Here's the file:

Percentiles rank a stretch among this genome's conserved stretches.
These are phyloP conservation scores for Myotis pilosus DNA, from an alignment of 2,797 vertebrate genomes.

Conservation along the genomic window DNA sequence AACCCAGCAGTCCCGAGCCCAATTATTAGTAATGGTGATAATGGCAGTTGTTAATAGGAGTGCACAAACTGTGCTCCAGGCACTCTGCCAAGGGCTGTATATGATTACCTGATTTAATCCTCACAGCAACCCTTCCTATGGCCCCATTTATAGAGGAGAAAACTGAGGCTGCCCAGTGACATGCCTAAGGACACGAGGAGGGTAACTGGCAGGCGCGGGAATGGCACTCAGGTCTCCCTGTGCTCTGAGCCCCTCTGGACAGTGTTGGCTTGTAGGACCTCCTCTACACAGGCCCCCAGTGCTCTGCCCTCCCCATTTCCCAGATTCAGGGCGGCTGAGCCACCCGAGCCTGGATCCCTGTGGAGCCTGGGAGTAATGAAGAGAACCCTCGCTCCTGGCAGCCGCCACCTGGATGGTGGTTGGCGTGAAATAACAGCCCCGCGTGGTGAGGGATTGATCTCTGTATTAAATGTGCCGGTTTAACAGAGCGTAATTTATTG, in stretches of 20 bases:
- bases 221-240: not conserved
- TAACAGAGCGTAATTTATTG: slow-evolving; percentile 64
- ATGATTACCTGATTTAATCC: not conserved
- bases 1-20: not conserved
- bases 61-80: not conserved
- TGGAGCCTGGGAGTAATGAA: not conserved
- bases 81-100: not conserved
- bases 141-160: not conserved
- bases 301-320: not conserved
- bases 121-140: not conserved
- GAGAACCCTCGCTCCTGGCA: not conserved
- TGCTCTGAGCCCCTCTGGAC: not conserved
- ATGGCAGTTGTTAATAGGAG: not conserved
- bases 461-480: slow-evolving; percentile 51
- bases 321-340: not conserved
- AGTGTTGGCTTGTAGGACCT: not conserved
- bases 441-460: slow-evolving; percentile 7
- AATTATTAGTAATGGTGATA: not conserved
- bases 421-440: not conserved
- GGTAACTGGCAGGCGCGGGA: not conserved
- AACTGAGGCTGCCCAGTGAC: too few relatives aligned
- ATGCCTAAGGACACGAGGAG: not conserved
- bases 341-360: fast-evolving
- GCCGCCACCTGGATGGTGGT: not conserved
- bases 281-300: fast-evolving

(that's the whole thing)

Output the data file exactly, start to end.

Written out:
Percentiles rank a stretch among this genome's conserved stretches.
These are phyloP conservation scores for Myotis pilosus DNA, from an alignment of 2,797 vertebrate genomes.

Conservation along the genomic window DNA sequence AACCCAGCAGTCCCGAGCCCAATTATTAGTAATGGTGATAATGGCAGTTGTTAATAGGAGTGCACAAACTGTGCTCCAGGCACTCTGCCAAGGGCTGTATATGATTACCTGATTTAATCCTCACAGCAACCCTTCCTATGGCCCCATTTATAGAGGAGAAAACTGAGGCTGCCCAGTGACATGCCTAAGGACACGAGGAGGGTAACTGGCAGGCGCGGGAATGGCACTCAGGTCTCCCTGTGCTCTGAGCCCCTCTGGACAGTGTTGGCTTGTAGGACCTCCTCTACACAGGCCCCCAGTGCTCTGCCCTCCCCATTTCCCAGATTCAGGGCGGCTGAGCCACCCGAGCCTGGATCCCTGTGGAGCCTGGGAGTAATGAAGAGAACCCTCGCTCCTGGCAGCCGCCACCTGGATGGTGGTTGGCGTGAAATAACAGCCCCGCGTGGTGAGGGATTGATCTCTGTATTAAATGTGCCGGTTTAACAGAGCGTAATTTATTG, in stretches of 20 bases:
- bases 221-240: not conserved
- TAACAGAGCGTAATTTATTG: slow-evolving; percentile 64
- ATGATTACCTGATTTAATCC: not conserved
- bases 1-20: not conserved
- bases 61-80: not conserved
- TGGAGCCTGGGAGTAATGAA: not conserved
- bases 81-100: not conserved
- bases 141-160: not conserved
- bases 301-320: not conserved
- bases 121-140: not conserved
- GAGAACCCTCGCTCCTGGCA: not conserved
- TGCTCTGAGCCCCTCTGGAC: not conserved
- ATGGCAGTTGTTAATAGGAG: not conserved
- bases 461-480: slow-evolving; percentile 51
- bases 321-340: not conserved
- AGTGTTGGCTTGTAGGACCT: not conserved
- bases 441-460: slow-evolving; percentile 7
- AATTATTAGTAATGGTGATA: not conserved
- bases 421-440: not conserved
- GGTAACTGGCAGGCGCGGGA: not conserved
- AACTGAGGCTGCCCAGTGAC: too few relatives aligned
- ATGCCTAAGGACACGAGGAG: not conserved
- bases 341-360: fast-evolving
- GCCGCCACCTGGATGGTGGT: not conserved
- bases 281-300: fast-evolving